When I was a kid I lived in a subdivision that didn't have any big trees, so I never got the chance to climb, but after today I can cross the activity off my list. I participated in a beginning recreational tree climbing course, and got to ascend into the canopy of a white oak that was more than 100 years old!
The class was organized by Jon Richards with Vertical Voyages, coordinated with Ginkgo Adventures, a local outfitting company that we've backpacked with before. When I got the invitation I quickly signed up and put it on the calendar, then forgot about it until I got a reminder email a couple of days ago telling me to wear comfortable clothing and shoes, and bring water and an open mind.
The class was held at a camp about a half hour from my house. I thought I was going to be early, but some road construction and a detour left me scrambling, and I pulled into the parking lot a few minutes late. The rest of the group, a dozen people of varying ages, was already there. Jon led us back into the wooded area, where he'd laid out his equipment on a picnic table. After everyone signed the necessary waivers, he explained what we'd be doing, then everyone got their equipment (an arborist saddle with leg loops and a band that attached around the waist all hooked together with a carabiner, and a hard hat) and we moved over to the tree.
Jon explained we would be using a doubled-rope technique. He had already looped ropes over branches in the tree canopy, using a rope sleeve called a cambium saver to protect the tree. He demonstrated the climbing system, then everyone moved to a rope and waited to get attached. However, Jon had miscalculated and hadn't set up enough; I didn't have a rope! He solved the problem by letting me use "his" rope, which had a slightly different single-rope system. Soon my saddle was attached to the rope. Jon pulled all the slack out, and I was sitting slightly off the ground, feet dangling in the air. I learned that climbing a tree this way takes a combination of arm and leg strength. There's an ascender that's attached to the saddle, and a long loop of rope for a foot loop. First you stand in the footloop while advancing the rope attached to the saddle, then sit in the saddle and advance the foot loop.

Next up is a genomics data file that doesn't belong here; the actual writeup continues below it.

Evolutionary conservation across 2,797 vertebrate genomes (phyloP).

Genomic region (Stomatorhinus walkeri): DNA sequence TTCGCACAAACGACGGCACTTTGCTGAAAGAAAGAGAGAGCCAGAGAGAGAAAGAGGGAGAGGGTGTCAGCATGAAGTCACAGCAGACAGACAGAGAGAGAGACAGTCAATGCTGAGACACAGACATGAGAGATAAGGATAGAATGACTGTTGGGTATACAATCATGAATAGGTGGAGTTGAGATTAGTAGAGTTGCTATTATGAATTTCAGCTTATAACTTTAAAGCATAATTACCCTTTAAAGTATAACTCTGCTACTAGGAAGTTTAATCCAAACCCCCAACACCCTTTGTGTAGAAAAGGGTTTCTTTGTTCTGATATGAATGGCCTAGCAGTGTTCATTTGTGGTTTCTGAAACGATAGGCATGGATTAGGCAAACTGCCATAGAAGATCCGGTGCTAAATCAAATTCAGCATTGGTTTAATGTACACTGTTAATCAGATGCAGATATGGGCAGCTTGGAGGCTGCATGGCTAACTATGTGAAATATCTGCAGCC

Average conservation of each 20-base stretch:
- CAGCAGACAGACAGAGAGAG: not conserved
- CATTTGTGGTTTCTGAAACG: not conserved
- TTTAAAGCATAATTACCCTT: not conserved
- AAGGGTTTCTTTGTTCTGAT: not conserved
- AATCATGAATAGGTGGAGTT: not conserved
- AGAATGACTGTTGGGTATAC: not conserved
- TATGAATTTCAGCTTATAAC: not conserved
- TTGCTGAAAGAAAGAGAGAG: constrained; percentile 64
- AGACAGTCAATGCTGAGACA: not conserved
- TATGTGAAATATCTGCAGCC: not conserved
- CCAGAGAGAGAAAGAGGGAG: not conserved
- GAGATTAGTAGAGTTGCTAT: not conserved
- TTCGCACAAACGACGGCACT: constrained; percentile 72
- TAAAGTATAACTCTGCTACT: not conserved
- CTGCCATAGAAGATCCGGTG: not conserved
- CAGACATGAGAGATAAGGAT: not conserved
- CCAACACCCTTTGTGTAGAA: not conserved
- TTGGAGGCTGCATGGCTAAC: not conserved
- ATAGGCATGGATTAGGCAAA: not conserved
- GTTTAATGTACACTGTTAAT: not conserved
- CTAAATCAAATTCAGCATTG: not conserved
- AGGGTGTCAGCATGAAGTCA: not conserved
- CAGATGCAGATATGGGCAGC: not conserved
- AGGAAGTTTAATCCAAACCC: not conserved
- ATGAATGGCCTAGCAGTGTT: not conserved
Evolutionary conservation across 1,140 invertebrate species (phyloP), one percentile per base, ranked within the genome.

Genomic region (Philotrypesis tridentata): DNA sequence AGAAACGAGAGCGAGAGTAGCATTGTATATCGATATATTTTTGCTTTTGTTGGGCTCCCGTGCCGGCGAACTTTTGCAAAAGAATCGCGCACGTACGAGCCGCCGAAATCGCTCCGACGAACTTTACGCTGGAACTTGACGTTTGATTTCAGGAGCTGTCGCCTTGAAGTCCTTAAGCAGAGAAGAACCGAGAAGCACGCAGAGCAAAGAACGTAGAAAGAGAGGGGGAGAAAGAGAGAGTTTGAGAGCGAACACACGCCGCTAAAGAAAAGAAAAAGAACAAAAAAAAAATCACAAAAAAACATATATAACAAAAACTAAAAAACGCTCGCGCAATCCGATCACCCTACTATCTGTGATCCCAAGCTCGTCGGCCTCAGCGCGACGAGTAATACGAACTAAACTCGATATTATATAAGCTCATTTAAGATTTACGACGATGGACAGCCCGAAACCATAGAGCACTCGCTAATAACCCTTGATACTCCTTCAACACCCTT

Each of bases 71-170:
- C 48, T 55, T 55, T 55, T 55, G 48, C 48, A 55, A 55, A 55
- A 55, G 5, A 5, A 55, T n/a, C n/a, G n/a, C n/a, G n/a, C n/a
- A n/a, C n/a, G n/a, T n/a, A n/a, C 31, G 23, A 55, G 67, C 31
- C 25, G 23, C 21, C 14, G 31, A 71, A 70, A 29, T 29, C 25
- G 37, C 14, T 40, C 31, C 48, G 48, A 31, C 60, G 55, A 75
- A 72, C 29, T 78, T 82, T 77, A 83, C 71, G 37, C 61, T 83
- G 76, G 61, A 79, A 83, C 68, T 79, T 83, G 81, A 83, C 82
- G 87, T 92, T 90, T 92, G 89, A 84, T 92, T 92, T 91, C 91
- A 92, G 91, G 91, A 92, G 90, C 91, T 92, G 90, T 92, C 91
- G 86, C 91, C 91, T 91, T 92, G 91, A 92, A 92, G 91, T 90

I soon got in rhythm of climbing, and I was able to chat with the people that were close to me. As I worked on ascending, I looked up and noticed that my rope was on the highest branch. There was no way I was going to get up there! I stopped for a while and sat in my saddle just looking around. However, from the ground Jon pointed out that there was a branch jutting out two thirds of the way up that I could get to, and I decided to make that my goal. When I got close to the branch things got challenging. It was in the way of my rope, and I had to push away from the trunk with my feet so I could manipulate the ascender. The last few feet were really tough, but I made it! I swung my leg over the branch, then sat for a few minutes admiring the view.
When it was time to come down, I took the rope out of the ascender, pulled the handle up, and slowly rappelled to the ground. As he did for everyone, Jon was below me guiding the rope and making sure everything went well. When my feet hit the ground, I realized just how hard I'd been working; it took me a few minutes to unhook myself because my arms were shaking. I had a tiny cut on my knee from scrambling up on the branch, and when I took off my hard hat my hair was matted from the heat.
I wore my badges proudly as I walked back to my car. I earned them.